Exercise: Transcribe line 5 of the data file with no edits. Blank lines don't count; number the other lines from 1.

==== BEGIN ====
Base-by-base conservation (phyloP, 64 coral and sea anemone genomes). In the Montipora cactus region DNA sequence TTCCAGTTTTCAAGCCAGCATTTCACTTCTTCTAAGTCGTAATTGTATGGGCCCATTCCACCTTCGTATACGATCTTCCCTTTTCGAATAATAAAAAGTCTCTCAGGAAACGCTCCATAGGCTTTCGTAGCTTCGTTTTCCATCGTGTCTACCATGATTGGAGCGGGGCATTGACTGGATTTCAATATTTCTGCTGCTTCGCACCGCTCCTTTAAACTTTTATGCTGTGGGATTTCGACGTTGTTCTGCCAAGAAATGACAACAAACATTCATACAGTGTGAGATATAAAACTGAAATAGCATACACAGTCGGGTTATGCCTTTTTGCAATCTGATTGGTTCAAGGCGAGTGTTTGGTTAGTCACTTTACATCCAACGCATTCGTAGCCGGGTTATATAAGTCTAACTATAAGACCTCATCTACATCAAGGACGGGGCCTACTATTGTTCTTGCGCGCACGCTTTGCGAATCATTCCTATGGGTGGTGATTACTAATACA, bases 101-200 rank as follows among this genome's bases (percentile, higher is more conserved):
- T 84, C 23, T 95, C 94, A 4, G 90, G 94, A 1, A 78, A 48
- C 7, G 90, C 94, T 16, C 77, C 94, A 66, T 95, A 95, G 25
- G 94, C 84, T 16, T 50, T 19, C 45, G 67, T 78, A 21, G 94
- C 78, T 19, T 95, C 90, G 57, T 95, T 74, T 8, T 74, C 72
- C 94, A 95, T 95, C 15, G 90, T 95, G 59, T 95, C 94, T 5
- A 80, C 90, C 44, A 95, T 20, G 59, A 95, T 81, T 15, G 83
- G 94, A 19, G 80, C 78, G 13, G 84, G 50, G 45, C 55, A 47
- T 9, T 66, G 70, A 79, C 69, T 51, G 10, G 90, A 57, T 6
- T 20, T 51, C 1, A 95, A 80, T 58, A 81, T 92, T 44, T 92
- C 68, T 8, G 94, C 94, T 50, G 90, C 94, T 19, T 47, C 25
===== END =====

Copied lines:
- C 78, T 19, T 95, C 90, G 57, T 95, T 74, T 8, T 74, C 72